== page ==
These include allowing some first home buyers to access their super, phasing out stamp duty and easing the stress tests banks use to assess borrowers.

Persistently low supply continues to characterise the Australian housing market in 2023.

The number of new capital city listings in June was nearly 10% lower than the previous five year average, while low vacancy rates continue to drive up the price of rent.

Various policies to address the problems have been put forward in recent months, including capping rental increases, as well as several measures in May's budget that aimed to stimulate residential construction activity, which is also well below normal levels.

However, Mr Pressley has been an outspoken critic of limiting rental increases, and says the problems have nothing to do with Australia's ability to build houses.

"Official statistics confirm that the nation’s total housing increased by 1.8 million over the decade, 460,000 more than underlying demand requires," Mr Pressley said.

He says the real solution is to remove 'grit from the system' that impacts people's ability to buy and sell properties, and criticised the archaic policies that govern housing in Australia.

Mr Pressley points out 50% of properties purchased each year are existing owner occupiers who swap homes, so his suggestions are geared towards increasing these transactions, as well as encouraging people to buy investment properties.

"Mobility barriers created by archaic policies produces insufficient supply of established homes, which represents 98% of what buyers want. And there will never be enough supply of rental accommodation if investors aren’t supported," Mr Pressley said.

He shared in depth explanations for two of his suggestions with Savings.com.au.

SimonPressley10.jpg

Simon Pressley is head of research at Propertyology.

Allow first home buyers to dip into superannuation

Mr Pressley says one of the biggest hurdles for first home buyers is saving for a deposit, so suggests allowing first home buyers who have already saved at least 50% of the deposit amount to withdraw up to $50,000 from their super to buy the property sooner.

"Granting someone in their thirties access to a portion of their superannuation on the strict basis that it is used as a deposit on their first home, an appreciating asset, could mean they get their foot on the property ladder ten years earlier," Mr Pressley told Savings.com.au.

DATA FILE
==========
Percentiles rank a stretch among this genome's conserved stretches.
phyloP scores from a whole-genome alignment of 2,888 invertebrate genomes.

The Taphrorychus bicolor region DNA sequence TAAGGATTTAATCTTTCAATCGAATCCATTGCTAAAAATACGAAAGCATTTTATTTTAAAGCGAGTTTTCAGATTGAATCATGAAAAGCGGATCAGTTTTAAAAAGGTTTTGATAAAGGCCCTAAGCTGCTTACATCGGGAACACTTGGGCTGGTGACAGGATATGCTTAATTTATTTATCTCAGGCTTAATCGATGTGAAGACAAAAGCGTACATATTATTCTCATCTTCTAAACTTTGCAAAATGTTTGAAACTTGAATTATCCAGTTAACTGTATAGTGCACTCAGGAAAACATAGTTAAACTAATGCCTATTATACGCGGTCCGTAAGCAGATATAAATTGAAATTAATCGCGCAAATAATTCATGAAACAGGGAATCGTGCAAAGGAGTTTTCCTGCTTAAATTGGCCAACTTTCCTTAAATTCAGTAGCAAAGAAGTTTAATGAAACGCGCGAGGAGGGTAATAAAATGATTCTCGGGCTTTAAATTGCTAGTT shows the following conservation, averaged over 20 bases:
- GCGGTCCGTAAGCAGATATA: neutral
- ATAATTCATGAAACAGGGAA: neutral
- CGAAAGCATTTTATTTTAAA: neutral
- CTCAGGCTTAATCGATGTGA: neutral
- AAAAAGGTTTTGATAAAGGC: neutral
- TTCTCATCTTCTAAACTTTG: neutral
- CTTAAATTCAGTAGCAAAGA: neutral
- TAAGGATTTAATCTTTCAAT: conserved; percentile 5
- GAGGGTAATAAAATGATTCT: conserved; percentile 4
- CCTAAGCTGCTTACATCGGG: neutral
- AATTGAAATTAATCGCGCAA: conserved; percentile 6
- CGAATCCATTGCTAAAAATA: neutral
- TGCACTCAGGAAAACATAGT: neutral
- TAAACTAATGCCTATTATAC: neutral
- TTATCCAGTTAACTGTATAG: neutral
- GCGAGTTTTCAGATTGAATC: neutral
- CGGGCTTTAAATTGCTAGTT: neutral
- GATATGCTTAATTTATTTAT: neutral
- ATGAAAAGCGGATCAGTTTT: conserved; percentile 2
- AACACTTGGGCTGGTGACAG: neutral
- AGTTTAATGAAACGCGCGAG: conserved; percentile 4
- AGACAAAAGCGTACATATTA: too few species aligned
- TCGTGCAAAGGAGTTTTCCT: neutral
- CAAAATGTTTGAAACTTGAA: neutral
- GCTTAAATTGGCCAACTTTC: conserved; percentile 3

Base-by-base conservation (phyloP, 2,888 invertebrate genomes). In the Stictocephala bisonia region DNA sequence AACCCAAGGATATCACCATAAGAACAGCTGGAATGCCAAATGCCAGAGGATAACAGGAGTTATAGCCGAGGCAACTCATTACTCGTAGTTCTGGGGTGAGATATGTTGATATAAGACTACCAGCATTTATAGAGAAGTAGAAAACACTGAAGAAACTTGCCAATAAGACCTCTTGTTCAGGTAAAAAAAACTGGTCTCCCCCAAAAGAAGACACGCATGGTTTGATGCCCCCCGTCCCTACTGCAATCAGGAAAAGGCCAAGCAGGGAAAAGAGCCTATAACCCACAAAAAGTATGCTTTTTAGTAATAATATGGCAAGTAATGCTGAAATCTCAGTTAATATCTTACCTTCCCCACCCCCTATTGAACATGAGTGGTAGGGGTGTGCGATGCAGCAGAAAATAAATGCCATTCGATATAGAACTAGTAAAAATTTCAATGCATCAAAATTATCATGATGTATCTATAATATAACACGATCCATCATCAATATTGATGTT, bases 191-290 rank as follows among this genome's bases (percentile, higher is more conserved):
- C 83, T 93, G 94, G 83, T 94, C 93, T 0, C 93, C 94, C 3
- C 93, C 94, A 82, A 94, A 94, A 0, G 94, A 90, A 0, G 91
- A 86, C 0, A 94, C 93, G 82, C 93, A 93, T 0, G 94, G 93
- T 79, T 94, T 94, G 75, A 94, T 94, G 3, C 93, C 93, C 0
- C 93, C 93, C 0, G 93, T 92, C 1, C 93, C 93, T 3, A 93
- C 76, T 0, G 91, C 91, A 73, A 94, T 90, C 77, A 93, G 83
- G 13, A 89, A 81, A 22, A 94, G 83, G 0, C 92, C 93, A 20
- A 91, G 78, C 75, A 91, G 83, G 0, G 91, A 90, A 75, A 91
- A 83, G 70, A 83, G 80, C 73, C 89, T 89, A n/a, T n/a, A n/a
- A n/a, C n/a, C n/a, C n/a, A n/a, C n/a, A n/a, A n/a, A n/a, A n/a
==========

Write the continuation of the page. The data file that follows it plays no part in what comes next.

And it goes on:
Making it easier for first home buyers to enter the property market means they are removed from the rental pool, which would ease high rental demand.

It could also put upward pressure on housing prices, which many expect to decrease with buyers purchasing power curbed by the high cost of borrowing.

Low levels of properties for sale in 2023 followed a significant drop off in prices during the back half of 2022, leading some analysts to conclude there are many Australians who may otherwise have sold this year holding off until prices regather steam.

Property prices remain well below the same time last year, and the recent rally has been attributed to this low supply rather than a surge in demand.

More activity in the property market means more properties up for sale.

Adjusted risk assessment and unlimited interest only terms

Mr Pressley also advocates APRA reducing its serviceability buffer from 3% to 2%.

Since May, Westpac, CBA and NAB have all announced new risk assessments which allow certain borrowers with strong credit who don't pass the 3% risk assessment to refinance anyway.

APRA has made it clear it will not be reducing the buffer, and banks should be very careful applying these exceptions.

Mr Pressley feels lowering the buffer is another way to increase mobility in the property market, and he also suggested a stress test of just 1.5% for borrowers with a primary place of residence and at least two investment properties.

"Countless applications for investment credit which should be approved get declined and the pressure on the rental market unnecessarily continues," Mr Pressley told Savings.com.au.

"The RBA already confirm that credit to investors is of a higher quality than owner-occupied credit. Most investors are on everyday Aussie incomes, but the choices that they make with their income and their goal-orientated mindset is reflected in the quality of their credit application."

His other suggestion was to allow unlimited interest-only terms, which are usually only allowed for up to five years at the moment.

He says that if a credit assessor feels an interest only application is an acceptable risk, that isn't likely to change five years later.

"On the law of averages, in five years’ time the rental income will be higher, ditto the borrower’s personal salary, and the value of the property asset has increased," he said.

Simon Pressley's other ideas

  • Phase out stamp duty by 2028
  • Allow 45 year home loan terms
  • Introduce balloon payments for home loans
  • Increase accountability for providers of social housing

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